With a non-custodial account, you retain direct control of your tokens at all times, but you’re also responsible for safely storing backups of the private key to your wallet. If you lose that key, you lose your investment. Forever.
So which option is better?
Deciding whether to go custodial or non-custodial is a decision only you can make, but we can help by highlighting a few of the best options for each:
Donut is another custodial savings account alternative and Outlet competitor, also offering 5% APY. It’s a simple app, available on your mobile device.
Nexo allows users to earn a yield on a variety of tokens and offers as high as 12% on stablecoins. However, certain geographic restrictions apply to Nexo, and you have to hold the NEXO token to get the highest yield. It’s also worth noting that Nexo utilizes complex and experimental strategies to generate yield, which could represent more risk.
Gelt is a newcomer in the DeFi savings account space and is one of the first of its kind to offer non-custodial savings accounts. It offers variable rates between 3-8%. Gelt is still an invite-only platform with limited availability but plans to open up access soon.
Minke is another newcomer and one of the first to the scene with a non-custodial DeFi savings account. Minke doesn’t state their APY on their website, but according to Product Hunt, they offer rates as high as 5%.
While Outlet has traditionally been a custodial service, we will be expanding our product offerings to allow users to open non-custodial wallets and generate yield directly on the blockchain soon. Stay tuned!
Anytime you invest your money, there is risk involved. Although DeFi savings account alternatives do not experience the same volatility as other cryptocurrencies, there are still risks you should be aware of.
So what are the risks?
The lending protocols and liquidity pools that make DeFi savings accounts possible are built using something called smart contracts, which are automated code stored on the blockchain. This automated code is how users lend, borrow, and swap tokens on the blockchain without any middleman.
Smart contract risk refers to the potential for a smart contract to have a bug in its code that could either result in tokens getting lost or stolen by a hacker.
If you do choose to invest in a DeFi savings account, there are two ways you can mitigate your exposure to smart contract risk. First, only invest in protocols that have a long track record of success. The longer the better! Second, invest in protocols that have been audited by professional crypto auditing organizations.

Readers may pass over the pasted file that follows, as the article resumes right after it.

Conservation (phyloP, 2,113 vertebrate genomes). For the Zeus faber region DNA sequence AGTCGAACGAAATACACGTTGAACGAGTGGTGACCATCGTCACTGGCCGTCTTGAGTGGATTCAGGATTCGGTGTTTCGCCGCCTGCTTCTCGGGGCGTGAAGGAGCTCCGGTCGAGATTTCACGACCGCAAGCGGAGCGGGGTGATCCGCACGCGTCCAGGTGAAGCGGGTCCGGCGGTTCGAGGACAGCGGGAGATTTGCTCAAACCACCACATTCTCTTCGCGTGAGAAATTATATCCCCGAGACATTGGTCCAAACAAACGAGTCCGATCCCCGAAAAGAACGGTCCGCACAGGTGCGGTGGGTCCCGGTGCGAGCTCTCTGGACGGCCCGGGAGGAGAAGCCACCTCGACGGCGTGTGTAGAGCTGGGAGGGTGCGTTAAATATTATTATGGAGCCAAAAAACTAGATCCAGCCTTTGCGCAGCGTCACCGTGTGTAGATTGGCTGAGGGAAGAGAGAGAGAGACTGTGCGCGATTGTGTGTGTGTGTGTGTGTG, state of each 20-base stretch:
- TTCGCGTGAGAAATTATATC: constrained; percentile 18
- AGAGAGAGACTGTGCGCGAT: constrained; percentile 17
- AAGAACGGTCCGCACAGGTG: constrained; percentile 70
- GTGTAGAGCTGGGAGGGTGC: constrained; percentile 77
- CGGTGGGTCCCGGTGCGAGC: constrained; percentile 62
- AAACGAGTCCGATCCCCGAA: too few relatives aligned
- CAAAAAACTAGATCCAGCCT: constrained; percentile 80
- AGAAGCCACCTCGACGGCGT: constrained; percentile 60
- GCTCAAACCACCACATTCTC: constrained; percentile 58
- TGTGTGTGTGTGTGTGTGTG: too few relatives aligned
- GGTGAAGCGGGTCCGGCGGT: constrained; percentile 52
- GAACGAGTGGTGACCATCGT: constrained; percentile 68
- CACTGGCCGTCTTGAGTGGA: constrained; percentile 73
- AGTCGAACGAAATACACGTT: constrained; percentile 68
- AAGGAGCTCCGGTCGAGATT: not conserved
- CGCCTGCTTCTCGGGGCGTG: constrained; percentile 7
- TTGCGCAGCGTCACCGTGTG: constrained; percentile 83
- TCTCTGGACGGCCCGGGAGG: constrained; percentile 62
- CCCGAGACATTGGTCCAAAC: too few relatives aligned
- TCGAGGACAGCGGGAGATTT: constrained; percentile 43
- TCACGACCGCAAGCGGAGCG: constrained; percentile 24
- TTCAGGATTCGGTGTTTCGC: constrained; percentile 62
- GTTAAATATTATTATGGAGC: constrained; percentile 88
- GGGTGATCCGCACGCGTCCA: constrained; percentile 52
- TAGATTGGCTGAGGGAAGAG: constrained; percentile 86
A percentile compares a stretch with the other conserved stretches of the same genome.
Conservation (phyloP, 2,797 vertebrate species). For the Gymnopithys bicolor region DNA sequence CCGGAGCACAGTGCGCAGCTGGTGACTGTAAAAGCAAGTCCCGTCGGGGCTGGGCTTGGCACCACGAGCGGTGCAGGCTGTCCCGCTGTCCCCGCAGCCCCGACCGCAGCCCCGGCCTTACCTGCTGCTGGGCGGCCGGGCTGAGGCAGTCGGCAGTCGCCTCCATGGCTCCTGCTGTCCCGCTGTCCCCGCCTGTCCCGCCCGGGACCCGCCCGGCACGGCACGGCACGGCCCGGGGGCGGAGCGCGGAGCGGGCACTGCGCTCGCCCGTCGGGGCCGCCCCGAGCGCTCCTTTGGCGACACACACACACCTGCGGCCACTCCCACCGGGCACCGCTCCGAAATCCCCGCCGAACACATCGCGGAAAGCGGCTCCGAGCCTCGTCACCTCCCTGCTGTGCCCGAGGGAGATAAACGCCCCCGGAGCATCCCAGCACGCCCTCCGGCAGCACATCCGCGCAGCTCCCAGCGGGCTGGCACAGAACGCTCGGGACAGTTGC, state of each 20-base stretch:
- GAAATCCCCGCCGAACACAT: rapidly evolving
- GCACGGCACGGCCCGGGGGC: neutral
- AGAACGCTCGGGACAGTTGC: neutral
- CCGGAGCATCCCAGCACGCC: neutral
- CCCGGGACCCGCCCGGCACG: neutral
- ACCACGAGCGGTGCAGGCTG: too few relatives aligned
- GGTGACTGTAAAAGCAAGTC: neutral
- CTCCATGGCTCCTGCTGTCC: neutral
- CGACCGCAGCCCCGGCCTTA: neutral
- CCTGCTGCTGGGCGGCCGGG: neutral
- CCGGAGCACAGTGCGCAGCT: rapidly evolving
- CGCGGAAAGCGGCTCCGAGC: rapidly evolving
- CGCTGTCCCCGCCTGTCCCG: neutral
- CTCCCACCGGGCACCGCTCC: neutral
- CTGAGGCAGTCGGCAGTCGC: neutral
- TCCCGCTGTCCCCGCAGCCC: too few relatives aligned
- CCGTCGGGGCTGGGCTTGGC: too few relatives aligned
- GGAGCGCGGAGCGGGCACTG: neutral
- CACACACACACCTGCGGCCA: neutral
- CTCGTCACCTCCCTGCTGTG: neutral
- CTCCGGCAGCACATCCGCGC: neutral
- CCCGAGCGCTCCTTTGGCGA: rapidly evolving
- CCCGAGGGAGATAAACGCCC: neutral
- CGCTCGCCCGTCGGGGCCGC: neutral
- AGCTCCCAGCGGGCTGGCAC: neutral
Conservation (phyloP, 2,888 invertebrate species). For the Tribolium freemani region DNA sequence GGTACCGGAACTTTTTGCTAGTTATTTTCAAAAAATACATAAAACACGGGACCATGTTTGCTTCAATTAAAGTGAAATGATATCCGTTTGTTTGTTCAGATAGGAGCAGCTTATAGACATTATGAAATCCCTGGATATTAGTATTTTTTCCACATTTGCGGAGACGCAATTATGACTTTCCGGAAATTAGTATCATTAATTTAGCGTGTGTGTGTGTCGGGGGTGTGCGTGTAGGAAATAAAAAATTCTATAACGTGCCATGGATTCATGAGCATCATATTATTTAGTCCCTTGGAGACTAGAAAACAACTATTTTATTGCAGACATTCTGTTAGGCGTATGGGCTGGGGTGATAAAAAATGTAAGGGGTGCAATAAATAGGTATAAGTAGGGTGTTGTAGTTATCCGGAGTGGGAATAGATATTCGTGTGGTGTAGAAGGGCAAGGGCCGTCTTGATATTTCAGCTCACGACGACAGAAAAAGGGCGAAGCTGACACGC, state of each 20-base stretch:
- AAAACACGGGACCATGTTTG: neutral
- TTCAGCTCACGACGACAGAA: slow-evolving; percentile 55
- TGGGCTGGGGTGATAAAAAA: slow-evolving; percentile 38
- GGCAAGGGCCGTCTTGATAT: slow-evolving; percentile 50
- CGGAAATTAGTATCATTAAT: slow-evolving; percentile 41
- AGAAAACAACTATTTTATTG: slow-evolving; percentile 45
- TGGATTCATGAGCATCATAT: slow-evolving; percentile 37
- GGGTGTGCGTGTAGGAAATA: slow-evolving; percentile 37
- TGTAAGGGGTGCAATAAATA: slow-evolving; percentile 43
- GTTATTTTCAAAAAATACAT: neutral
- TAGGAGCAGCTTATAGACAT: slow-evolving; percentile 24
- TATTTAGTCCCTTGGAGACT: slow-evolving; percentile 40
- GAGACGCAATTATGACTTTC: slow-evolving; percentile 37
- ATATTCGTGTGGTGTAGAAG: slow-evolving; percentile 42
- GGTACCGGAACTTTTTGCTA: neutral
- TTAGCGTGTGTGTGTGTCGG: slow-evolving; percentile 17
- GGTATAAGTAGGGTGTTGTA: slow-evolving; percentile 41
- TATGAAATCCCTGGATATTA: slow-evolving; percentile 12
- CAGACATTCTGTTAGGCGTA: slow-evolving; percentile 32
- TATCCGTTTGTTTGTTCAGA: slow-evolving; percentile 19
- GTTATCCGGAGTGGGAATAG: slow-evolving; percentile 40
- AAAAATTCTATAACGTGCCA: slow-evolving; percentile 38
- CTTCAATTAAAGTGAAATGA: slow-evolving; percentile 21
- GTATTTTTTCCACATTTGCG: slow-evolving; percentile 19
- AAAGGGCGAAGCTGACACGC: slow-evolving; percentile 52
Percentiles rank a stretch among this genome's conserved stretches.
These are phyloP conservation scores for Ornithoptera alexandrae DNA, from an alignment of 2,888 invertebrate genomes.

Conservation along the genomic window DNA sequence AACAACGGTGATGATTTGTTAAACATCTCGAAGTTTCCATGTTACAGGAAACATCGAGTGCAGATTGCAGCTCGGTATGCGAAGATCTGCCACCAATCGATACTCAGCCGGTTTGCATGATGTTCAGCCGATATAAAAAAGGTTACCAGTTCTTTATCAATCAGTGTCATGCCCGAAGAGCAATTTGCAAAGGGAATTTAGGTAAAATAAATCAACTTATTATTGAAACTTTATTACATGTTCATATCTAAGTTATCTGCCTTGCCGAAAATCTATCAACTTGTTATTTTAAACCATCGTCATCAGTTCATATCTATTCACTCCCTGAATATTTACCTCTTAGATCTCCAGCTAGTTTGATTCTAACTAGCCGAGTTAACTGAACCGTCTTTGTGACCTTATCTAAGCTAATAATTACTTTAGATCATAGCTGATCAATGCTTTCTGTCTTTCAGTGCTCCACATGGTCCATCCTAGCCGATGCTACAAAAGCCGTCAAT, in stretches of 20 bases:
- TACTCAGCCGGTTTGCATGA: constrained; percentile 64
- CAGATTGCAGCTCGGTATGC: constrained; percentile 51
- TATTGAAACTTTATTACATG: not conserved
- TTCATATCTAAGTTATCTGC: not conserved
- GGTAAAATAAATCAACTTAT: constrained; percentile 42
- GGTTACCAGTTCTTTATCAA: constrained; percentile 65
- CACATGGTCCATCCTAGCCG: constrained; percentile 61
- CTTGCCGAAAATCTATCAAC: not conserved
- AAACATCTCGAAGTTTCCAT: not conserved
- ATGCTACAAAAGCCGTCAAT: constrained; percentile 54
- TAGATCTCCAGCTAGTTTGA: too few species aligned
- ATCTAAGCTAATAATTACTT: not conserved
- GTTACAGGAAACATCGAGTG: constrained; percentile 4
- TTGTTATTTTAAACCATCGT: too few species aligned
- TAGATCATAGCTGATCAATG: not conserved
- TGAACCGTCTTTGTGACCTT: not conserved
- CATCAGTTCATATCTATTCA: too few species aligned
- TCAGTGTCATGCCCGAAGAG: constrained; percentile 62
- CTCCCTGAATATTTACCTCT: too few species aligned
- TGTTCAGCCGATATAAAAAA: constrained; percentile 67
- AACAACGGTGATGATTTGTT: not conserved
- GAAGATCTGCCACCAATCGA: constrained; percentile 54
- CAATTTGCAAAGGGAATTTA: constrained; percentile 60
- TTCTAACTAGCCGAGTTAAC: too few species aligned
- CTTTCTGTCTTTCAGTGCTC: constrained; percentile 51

The longer a given platform exists without any record of hacks or lost funds, the less likely it is that an exploit will be found in the future.
Stablecoins are designed to maintain a consistent value. They are ‘pegged’ to a specific currency, usually the US dollar. However, these tokens are not issued by a government, so there is always some risk that they could depeg.
Before investing in a stablecoin it's important to know how that stablecoin maintains its peg. If it is employing any ‘experimental’ practices, it is probably best to avoid it. If a stablecoin is not backed by sufficient collateral, the token has a much higher risk of depegging.
Even the leading stablecoin, Tether’s USDT, could have some risk involved. While Circle’s USDC is fully backed and regularly audited, USDT has come under scrutiny for not being as transparent. Some critics have questioned whether or not Tether has the proper practices in place to ensure all USDT will always equal $1.
If you choose to use a custodial DeFi savings account, understanding exactly how your funds are managed is a top priority. You need to know what stablecoin you are invested in, and how that stablecoin is used to generate rewards.
The crypto markets learned this lesson the hard way in 2022, as we’ve seen Celsius and Voyager collapse and halt withdrawals of customer funds. It’s unclear when, if ever, those customers will be able to recoup their investments.
BlockFi also suffered massive losses and came under heavy scrutiny from the SEC, and is no longer allowed to offer custodial accounts in the United States.
If you entrust your money to a third party, be careful who you invest with. Always expect clarity concerning how your funds are managed and don’t invest with anyone who doesn’t provide it.
Investing in a DeFi savings account alternative can be a great way to generate a steady yield that blows your savings account out of the water. That being said, there is no such thing as a risk-free investment. Always exercise caution, only invest in the safest protocols, and make sure you understand exactly what you’re investing in.